A Case of Aborted Sudden Cardiac Death and Consequent Extreme Electrical Storm Secondary to a Metastatic Cardiac Tumor
Version of Record online: 17 NOV 2010
©2010, The Authors. Journal compilation ©2010 Wiley Periodicals, Inc.
Pacing and Clinical Electrophysiology
Volume 36, Issue 4, pages e125–e128, April 2013
How to Cite
YUDI, M. and BATRA, R. (2013), A Case of Aborted Sudden Cardiac Death and Consequent Extreme Electrical Storm Secondary to a Metastatic Cardiac Tumor. Pacing and Clinical Electrophysiology, 36: e125–e128. doi: 10.1111/j.1540-8159.2010.02958.x
- Issue online: 2 APR 2013
- Version of Record online: 17 NOV 2010
- Manuscript Revised: 16 MAY 2012
- Manuscript Accepted: 8 SEP 2010
- Manuscript Received: 13 APR 2010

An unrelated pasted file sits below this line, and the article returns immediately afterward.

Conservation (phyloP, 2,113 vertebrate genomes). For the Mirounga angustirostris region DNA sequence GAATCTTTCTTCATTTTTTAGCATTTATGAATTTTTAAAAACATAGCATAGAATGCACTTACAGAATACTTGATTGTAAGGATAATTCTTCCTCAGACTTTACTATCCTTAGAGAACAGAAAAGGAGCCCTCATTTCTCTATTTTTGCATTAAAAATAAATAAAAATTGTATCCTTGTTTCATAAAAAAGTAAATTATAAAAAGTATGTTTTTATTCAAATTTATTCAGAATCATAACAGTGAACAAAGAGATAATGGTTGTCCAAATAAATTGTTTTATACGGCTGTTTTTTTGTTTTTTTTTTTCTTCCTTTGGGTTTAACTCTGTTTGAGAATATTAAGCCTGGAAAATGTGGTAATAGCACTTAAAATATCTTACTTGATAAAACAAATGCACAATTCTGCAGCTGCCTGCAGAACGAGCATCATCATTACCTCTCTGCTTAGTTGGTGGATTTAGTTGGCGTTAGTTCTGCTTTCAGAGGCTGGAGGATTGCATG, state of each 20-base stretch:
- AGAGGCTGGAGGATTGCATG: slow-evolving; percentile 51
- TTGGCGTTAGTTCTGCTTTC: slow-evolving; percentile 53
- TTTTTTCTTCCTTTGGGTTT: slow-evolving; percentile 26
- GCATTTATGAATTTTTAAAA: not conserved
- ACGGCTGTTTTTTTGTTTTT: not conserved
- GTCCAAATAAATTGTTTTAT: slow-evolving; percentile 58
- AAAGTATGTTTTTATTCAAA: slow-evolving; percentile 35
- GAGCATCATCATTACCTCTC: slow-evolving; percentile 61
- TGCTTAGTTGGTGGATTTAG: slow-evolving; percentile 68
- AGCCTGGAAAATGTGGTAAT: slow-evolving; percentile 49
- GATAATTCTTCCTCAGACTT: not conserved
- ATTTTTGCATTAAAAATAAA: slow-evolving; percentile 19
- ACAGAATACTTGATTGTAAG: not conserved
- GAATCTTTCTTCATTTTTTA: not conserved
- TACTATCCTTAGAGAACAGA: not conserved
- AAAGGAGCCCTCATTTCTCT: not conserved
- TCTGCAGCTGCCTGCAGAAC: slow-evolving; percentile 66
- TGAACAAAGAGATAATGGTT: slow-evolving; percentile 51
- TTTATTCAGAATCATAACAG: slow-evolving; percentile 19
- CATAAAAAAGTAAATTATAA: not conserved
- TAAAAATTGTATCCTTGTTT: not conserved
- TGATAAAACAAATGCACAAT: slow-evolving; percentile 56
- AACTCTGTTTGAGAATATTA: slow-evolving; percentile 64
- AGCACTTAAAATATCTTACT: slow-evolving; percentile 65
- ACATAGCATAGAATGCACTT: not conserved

We report a 43-year-old man with an implantable cardioverter defibrillator for aborted sudden cardiac death. He represents in extreme electrical storm with 111 different ventricular fibrillation episodes. Successful treatment was achieved with multiple antiarrhythmic agents, mechanical ventilation, external shocks, and ultimately overdrive pacing. A cardiac magnetic resonance scan revealed two cardiac lesions that were later diagnosed as metastatic fibrosarcoma. This case highlights two very important and increasingly common cardiological dilemmas: the management of extreme electrical storm and the role of magnetic resonance imaging in aborted cardiac death patients with an apparent “normal” heart.